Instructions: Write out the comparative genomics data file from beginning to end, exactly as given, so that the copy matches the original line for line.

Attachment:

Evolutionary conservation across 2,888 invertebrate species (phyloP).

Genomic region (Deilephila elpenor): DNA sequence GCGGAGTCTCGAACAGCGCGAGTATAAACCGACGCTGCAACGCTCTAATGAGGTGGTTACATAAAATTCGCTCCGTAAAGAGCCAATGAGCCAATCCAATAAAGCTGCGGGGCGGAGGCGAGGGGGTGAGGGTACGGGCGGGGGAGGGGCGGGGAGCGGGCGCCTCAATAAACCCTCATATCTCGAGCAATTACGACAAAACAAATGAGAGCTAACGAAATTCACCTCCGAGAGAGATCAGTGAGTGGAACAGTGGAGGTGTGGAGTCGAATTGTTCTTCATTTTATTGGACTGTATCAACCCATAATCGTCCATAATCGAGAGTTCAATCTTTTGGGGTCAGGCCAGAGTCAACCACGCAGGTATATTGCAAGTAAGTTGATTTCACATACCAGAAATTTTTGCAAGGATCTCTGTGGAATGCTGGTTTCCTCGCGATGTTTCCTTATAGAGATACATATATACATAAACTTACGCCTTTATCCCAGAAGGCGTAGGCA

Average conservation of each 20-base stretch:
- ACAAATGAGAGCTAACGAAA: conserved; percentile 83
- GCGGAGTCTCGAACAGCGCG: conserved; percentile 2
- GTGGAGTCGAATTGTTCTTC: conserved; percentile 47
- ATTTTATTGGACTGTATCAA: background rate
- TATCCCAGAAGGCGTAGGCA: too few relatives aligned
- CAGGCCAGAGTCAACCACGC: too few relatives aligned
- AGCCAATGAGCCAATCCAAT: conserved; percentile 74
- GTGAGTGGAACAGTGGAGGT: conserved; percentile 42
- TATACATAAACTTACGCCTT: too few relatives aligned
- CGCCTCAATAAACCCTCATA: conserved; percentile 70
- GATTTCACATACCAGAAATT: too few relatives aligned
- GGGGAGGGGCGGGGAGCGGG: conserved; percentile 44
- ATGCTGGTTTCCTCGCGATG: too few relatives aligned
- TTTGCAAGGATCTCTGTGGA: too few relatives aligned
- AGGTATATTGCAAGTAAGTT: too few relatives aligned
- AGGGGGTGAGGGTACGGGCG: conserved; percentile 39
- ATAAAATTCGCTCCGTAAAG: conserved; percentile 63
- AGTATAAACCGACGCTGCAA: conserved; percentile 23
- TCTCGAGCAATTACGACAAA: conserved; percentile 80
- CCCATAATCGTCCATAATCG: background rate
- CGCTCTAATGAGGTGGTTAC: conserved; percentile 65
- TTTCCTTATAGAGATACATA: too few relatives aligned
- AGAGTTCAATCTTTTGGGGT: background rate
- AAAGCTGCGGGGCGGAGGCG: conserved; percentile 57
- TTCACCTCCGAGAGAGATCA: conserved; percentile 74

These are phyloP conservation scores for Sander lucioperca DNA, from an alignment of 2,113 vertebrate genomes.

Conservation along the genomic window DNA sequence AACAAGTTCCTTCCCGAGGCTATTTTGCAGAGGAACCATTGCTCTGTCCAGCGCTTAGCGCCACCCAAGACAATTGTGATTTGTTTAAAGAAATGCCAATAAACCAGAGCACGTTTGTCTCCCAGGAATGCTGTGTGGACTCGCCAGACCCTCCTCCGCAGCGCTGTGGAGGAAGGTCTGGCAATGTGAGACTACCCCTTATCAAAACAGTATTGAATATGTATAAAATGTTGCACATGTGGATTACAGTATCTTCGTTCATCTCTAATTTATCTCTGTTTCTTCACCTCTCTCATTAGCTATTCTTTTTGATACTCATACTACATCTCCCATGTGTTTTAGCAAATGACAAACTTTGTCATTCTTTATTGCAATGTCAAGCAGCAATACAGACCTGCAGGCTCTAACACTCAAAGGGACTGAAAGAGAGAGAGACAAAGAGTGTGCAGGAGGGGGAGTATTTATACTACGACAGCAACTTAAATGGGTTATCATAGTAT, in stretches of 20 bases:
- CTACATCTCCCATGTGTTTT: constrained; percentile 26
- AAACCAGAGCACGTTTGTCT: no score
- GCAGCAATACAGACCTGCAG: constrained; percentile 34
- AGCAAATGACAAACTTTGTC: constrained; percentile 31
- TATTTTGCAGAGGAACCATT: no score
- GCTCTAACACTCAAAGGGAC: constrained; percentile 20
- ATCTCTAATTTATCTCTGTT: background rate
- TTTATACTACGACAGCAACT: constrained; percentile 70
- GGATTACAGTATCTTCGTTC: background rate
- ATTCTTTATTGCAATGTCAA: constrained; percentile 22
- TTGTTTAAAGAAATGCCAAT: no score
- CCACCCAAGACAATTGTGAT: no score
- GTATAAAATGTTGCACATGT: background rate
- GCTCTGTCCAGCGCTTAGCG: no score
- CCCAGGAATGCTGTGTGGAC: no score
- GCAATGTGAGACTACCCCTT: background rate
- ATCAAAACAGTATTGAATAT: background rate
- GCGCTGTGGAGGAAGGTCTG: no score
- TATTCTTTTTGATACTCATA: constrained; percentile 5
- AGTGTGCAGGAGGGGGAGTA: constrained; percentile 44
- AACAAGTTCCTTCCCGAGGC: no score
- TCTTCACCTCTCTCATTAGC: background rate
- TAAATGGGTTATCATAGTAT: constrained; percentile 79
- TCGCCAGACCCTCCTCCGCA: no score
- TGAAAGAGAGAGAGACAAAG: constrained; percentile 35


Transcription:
Evolutionary conservation across 2,888 invertebrate species (phyloP).

Genomic region (Deilephila elpenor): DNA sequence GCGGAGTCTCGAACAGCGCGAGTATAAACCGACGCTGCAACGCTCTAATGAGGTGGTTACATAAAATTCGCTCCGTAAAGAGCCAATGAGCCAATCCAATAAAGCTGCGGGGCGGAGGCGAGGGGGTGAGGGTACGGGCGGGGGAGGGGCGGGGAGCGGGCGCCTCAATAAACCCTCATATCTCGAGCAATTACGACAAAACAAATGAGAGCTAACGAAATTCACCTCCGAGAGAGATCAGTGAGTGGAACAGTGGAGGTGTGGAGTCGAATTGTTCTTCATTTTATTGGACTGTATCAACCCATAATCGTCCATAATCGAGAGTTCAATCTTTTGGGGTCAGGCCAGAGTCAACCACGCAGGTATATTGCAAGTAAGTTGATTTCACATACCAGAAATTTTTGCAAGGATCTCTGTGGAATGCTGGTTTCCTCGCGATGTTTCCTTATAGAGATACATATATACATAAACTTACGCCTTTATCCCAGAAGGCGTAGGCA

Average conservation of each 20-base stretch:
- ACAAATGAGAGCTAACGAAA: conserved; percentile 83
- GCGGAGTCTCGAACAGCGCG: conserved; percentile 2
- GTGGAGTCGAATTGTTCTTC: conserved; percentile 47
- ATTTTATTGGACTGTATCAA: background rate
- TATCCCAGAAGGCGTAGGCA: too few relatives aligned
- CAGGCCAGAGTCAACCACGC: too few relatives aligned
- AGCCAATGAGCCAATCCAAT: conserved; percentile 74
- GTGAGTGGAACAGTGGAGGT: conserved; percentile 42
- TATACATAAACTTACGCCTT: too few relatives aligned
- CGCCTCAATAAACCCTCATA: conserved; percentile 70
- GATTTCACATACCAGAAATT: too few relatives aligned
- GGGGAGGGGCGGGGAGCGGG: conserved; percentile 44
- ATGCTGGTTTCCTCGCGATG: too few relatives aligned
- TTTGCAAGGATCTCTGTGGA: too few relatives aligned
- AGGTATATTGCAAGTAAGTT: too few relatives aligned
- AGGGGGTGAGGGTACGGGCG: conserved; percentile 39
- ATAAAATTCGCTCCGTAAAG: conserved; percentile 63
- AGTATAAACCGACGCTGCAA: conserved; percentile 23
- TCTCGAGCAATTACGACAAA: conserved; percentile 80
- CCCATAATCGTCCATAATCG: background rate
- CGCTCTAATGAGGTGGTTAC: conserved; percentile 65
- TTTCCTTATAGAGATACATA: too few relatives aligned
- AGAGTTCAATCTTTTGGGGT: background rate
- AAAGCTGCGGGGCGGAGGCG: conserved; percentile 57
- TTCACCTCCGAGAGAGATCA: conserved; percentile 74

These are phyloP conservation scores for Sander lucioperca DNA, from an alignment of 2,113 vertebrate genomes.

Conservation along the genomic window DNA sequence AACAAGTTCCTTCCCGAGGCTATTTTGCAGAGGAACCATTGCTCTGTCCAGCGCTTAGCGCCACCCAAGACAATTGTGATTTGTTTAAAGAAATGCCAATAAACCAGAGCACGTTTGTCTCCCAGGAATGCTGTGTGGACTCGCCAGACCCTCCTCCGCAGCGCTGTGGAGGAAGGTCTGGCAATGTGAGACTACCCCTTATCAAAACAGTATTGAATATGTATAAAATGTTGCACATGTGGATTACAGTATCTTCGTTCATCTCTAATTTATCTCTGTTTCTTCACCTCTCTCATTAGCTATTCTTTTTGATACTCATACTACATCTCCCATGTGTTTTAGCAAATGACAAACTTTGTCATTCTTTATTGCAATGTCAAGCAGCAATACAGACCTGCAGGCTCTAACACTCAAAGGGACTGAAAGAGAGAGAGACAAAGAGTGTGCAGGAGGGGGAGTATTTATACTACGACAGCAACTTAAATGGGTTATCATAGTAT, in stretches of 20 bases:
- CTACATCTCCCATGTGTTTT: constrained; percentile 26
- AAACCAGAGCACGTTTGTCT: no score
- GCAGCAATACAGACCTGCAG: constrained; percentile 34
- AGCAAATGACAAACTTTGTC: constrained; percentile 31
- TATTTTGCAGAGGAACCATT: no score
- GCTCTAACACTCAAAGGGAC: constrained; percentile 20
- ATCTCTAATTTATCTCTGTT: background rate
- TTTATACTACGACAGCAACT: constrained; percentile 70
- GGATTACAGTATCTTCGTTC: background rate
- ATTCTTTATTGCAATGTCAA: constrained; percentile 22
- TTGTTTAAAGAAATGCCAAT: no score
- CCACCCAAGACAATTGTGAT: no score
- GTATAAAATGTTGCACATGT: background rate
- GCTCTGTCCAGCGCTTAGCG: no score
- CCCAGGAATGCTGTGTGGAC: no score
- GCAATGTGAGACTACCCCTT: background rate
- ATCAAAACAGTATTGAATAT: background rate
- GCGCTGTGGAGGAAGGTCTG: no score
- TATTCTTTTTGATACTCATA: constrained; percentile 5
- AGTGTGCAGGAGGGGGAGTA: constrained; percentile 44
- AACAAGTTCCTTCCCGAGGC: no score
- TCTTCACCTCTCTCATTAGC: background rate
- TAAATGGGTTATCATAGTAT: constrained; percentile 79
- TCGCCAGACCCTCCTCCGCA: no score
- TGAAAGAGAGAGAGACAAAG: constrained; percentile 35